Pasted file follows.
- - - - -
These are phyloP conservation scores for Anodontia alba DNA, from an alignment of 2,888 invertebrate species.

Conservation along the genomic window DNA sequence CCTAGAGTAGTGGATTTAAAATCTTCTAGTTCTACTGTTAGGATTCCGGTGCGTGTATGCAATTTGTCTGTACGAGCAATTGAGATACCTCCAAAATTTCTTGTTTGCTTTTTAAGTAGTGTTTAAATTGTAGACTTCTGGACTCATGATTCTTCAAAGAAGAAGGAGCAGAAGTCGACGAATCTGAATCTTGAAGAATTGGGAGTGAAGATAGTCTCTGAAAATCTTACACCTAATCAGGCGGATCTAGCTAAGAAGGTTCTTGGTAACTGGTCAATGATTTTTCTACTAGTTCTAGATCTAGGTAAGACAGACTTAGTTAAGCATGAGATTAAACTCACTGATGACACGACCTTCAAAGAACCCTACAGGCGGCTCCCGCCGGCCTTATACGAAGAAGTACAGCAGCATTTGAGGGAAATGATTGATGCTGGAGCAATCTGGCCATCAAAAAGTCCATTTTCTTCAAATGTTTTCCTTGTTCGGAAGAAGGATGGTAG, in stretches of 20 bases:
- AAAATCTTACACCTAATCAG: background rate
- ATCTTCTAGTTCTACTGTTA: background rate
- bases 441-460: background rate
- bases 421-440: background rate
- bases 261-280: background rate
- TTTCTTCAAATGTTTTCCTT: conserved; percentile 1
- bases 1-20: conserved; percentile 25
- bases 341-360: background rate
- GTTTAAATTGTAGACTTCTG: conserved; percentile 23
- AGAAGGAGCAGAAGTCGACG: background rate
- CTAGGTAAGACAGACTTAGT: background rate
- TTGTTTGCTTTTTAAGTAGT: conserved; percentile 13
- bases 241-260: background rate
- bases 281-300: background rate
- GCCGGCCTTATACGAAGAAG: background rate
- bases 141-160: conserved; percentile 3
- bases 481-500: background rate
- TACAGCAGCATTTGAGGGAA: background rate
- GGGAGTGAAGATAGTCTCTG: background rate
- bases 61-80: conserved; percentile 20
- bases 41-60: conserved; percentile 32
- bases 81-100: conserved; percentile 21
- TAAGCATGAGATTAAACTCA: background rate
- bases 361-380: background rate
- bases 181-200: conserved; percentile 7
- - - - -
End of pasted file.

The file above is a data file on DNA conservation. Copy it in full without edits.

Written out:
These are phyloP conservation scores for Anodontia alba DNA, from an alignment of 2,888 invertebrate species.

Conservation along the genomic window DNA sequence CCTAGAGTAGTGGATTTAAAATCTTCTAGTTCTACTGTTAGGATTCCGGTGCGTGTATGCAATTTGTCTGTACGAGCAATTGAGATACCTCCAAAATTTCTTGTTTGCTTTTTAAGTAGTGTTTAAATTGTAGACTTCTGGACTCATGATTCTTCAAAGAAGAAGGAGCAGAAGTCGACGAATCTGAATCTTGAAGAATTGGGAGTGAAGATAGTCTCTGAAAATCTTACACCTAATCAGGCGGATCTAGCTAAGAAGGTTCTTGGTAACTGGTCAATGATTTTTCTACTAGTTCTAGATCTAGGTAAGACAGACTTAGTTAAGCATGAGATTAAACTCACTGATGACACGACCTTCAAAGAACCCTACAGGCGGCTCCCGCCGGCCTTATACGAAGAAGTACAGCAGCATTTGAGGGAAATGATTGATGCTGGAGCAATCTGGCCATCAAAAAGTCCATTTTCTTCAAATGTTTTCCTTGTTCGGAAGAAGGATGGTAG, in stretches of 20 bases:
- AAAATCTTACACCTAATCAG: background rate
- ATCTTCTAGTTCTACTGTTA: background rate
- bases 441-460: background rate
- bases 421-440: background rate
- bases 261-280: background rate
- TTTCTTCAAATGTTTTCCTT: conserved; percentile 1
- bases 1-20: conserved; percentile 25
- bases 341-360: background rate
- GTTTAAATTGTAGACTTCTG: conserved; percentile 23
- AGAAGGAGCAGAAGTCGACG: background rate
- CTAGGTAAGACAGACTTAGT: background rate
- TTGTTTGCTTTTTAAGTAGT: conserved; percentile 13
- bases 241-260: background rate
- bases 281-300: background rate
- GCCGGCCTTATACGAAGAAG: background rate
- bases 141-160: conserved; percentile 3
- bases 481-500: background rate
- TACAGCAGCATTTGAGGGAA: background rate
- GGGAGTGAAGATAGTCTCTG: background rate
- bases 61-80: conserved; percentile 20
- bases 41-60: conserved; percentile 32
- bases 81-100: conserved; percentile 21
- TAAGCATGAGATTAAACTCA: background rate
- bases 361-380: background rate
- bases 181-200: conserved; percentile 7